A direct network connection to the printer is good for two reasons. It means you can print on the 6570 and send and receive faxes and scan to your computers hard drive even when the computer initially used for set-up is turned off. And print, fax and scan jobs no longer go through that host computer, which speeds the whole process and eliminates performance impacts on the host.
To take advantage of the print server feature, you simply have to repeat the set-up procedure, or parts of it, using the provided CD for each of the other computers on the network.
|Small Biz Workhorse: The economical, versatile and wireless Lexmark X6570 makes a good choice for offices with a light-to-moderate print load.|
We see little or no need for fax in our office, but we understand that many people still rely on it. Fax set-up, which we dreaded because weve deliberately had as little as possible to do with fax in recent years, was also surprisingly easy.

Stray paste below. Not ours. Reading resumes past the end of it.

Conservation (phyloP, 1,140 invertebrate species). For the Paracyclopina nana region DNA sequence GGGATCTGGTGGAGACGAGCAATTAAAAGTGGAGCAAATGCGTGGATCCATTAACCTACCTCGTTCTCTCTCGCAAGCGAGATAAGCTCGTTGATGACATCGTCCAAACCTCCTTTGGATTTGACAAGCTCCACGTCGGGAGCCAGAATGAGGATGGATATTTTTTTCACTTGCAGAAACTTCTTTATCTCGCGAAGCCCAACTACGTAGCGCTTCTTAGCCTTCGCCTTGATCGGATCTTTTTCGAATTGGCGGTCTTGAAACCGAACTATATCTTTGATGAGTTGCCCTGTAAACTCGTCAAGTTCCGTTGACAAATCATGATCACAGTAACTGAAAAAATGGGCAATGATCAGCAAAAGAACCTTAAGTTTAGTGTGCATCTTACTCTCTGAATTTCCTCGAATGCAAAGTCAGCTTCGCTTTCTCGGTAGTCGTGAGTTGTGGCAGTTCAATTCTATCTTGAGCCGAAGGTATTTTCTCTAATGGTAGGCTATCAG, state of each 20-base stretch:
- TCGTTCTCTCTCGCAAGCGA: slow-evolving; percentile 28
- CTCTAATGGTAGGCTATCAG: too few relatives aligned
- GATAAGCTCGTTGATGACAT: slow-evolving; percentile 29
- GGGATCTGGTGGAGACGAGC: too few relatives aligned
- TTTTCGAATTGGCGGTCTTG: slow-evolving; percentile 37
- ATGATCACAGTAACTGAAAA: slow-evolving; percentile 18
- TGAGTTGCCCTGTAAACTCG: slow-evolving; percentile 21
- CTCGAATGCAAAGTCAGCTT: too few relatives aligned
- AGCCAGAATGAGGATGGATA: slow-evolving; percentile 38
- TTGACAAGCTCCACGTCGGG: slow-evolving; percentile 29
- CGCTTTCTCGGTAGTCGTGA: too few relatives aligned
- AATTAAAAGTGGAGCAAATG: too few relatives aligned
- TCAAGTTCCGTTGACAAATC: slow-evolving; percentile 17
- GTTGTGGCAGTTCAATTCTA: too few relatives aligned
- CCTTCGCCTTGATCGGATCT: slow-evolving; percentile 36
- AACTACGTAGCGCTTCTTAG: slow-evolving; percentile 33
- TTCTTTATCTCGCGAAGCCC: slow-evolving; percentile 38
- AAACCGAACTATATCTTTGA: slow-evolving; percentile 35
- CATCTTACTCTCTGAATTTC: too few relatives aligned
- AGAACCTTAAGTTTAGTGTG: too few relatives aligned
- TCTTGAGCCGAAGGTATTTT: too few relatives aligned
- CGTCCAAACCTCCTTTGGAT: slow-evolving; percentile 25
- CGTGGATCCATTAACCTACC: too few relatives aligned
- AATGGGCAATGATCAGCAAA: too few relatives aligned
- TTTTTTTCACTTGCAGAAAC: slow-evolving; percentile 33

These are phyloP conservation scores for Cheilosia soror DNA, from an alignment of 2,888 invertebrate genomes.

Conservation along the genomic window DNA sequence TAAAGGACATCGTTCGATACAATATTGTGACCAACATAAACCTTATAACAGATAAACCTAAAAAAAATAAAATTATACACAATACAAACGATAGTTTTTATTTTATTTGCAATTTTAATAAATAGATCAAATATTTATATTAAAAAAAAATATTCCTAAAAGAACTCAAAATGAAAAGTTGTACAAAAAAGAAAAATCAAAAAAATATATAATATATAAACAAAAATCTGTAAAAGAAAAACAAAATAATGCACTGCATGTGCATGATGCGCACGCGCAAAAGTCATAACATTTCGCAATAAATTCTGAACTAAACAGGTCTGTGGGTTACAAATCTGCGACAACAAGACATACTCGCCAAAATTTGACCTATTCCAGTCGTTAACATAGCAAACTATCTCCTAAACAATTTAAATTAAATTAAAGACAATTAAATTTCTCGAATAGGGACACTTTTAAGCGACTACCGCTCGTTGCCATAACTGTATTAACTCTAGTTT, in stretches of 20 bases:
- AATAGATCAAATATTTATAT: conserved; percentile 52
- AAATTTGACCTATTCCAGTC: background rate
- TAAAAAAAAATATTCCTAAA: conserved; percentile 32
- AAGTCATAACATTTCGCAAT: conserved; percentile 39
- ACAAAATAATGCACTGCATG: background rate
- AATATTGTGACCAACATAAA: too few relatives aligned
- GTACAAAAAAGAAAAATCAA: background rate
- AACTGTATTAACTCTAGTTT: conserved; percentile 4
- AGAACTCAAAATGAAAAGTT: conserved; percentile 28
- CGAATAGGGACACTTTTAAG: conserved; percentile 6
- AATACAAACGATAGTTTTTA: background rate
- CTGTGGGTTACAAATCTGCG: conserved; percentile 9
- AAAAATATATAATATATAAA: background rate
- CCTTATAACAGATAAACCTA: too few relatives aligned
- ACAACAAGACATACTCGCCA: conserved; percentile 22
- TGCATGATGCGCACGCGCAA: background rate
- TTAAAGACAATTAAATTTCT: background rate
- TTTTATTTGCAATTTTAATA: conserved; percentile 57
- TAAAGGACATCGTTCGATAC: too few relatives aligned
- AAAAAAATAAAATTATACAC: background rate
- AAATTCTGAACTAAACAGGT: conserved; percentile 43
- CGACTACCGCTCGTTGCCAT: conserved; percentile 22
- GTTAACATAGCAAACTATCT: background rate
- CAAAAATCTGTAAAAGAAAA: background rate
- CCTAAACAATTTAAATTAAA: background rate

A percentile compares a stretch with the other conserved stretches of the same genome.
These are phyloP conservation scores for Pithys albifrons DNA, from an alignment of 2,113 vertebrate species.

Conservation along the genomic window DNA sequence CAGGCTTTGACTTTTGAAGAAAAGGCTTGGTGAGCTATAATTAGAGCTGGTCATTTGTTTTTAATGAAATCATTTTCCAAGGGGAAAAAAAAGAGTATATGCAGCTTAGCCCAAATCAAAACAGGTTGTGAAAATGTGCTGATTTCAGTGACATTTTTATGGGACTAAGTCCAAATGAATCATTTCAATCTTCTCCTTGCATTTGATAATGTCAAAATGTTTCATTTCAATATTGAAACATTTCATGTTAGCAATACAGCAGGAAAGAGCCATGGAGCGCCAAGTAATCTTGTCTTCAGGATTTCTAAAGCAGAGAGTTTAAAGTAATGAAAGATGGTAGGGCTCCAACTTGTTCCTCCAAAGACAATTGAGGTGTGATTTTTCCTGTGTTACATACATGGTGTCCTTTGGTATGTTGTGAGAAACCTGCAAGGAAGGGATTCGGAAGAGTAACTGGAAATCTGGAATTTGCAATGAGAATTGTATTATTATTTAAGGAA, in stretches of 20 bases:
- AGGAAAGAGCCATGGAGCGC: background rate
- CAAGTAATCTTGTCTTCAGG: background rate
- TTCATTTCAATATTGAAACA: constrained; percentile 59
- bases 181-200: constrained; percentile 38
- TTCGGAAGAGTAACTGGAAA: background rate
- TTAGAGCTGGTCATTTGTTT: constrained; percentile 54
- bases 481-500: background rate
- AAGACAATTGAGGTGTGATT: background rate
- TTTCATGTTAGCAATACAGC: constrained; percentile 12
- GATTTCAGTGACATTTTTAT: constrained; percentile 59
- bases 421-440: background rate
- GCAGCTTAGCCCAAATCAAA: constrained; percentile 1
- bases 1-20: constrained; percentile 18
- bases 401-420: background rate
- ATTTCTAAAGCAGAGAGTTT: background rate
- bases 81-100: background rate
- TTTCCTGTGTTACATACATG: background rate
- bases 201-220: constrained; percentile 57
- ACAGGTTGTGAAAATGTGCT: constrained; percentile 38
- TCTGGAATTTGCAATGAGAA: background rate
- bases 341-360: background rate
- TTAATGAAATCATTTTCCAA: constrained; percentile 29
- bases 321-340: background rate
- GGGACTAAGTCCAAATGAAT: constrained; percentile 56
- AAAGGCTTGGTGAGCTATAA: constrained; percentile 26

We chose a simple configuration connecting directly from one of the RJ-11 phone jacks on the back of the 6570 to an unused wall jack. But even if you choose more complex configurations, such as setting it up to work with a computer or a phone answering device, its relatively painless. We were impressed when we initially plugged the phone cord into the wrong jack on the back of the printer, and the 6570 immediately displayed a message on its LCD telling us of our error.
After filling out necessary and mostly self-explanatory fields in the set-up wizard fax number, name, how many rings before answering, how the phone line uses distinctive ringing (if it does our phone does) and so on both send and receive functions worked perfectly. This was not our experience the last time we set up fax on an all-in-one printer.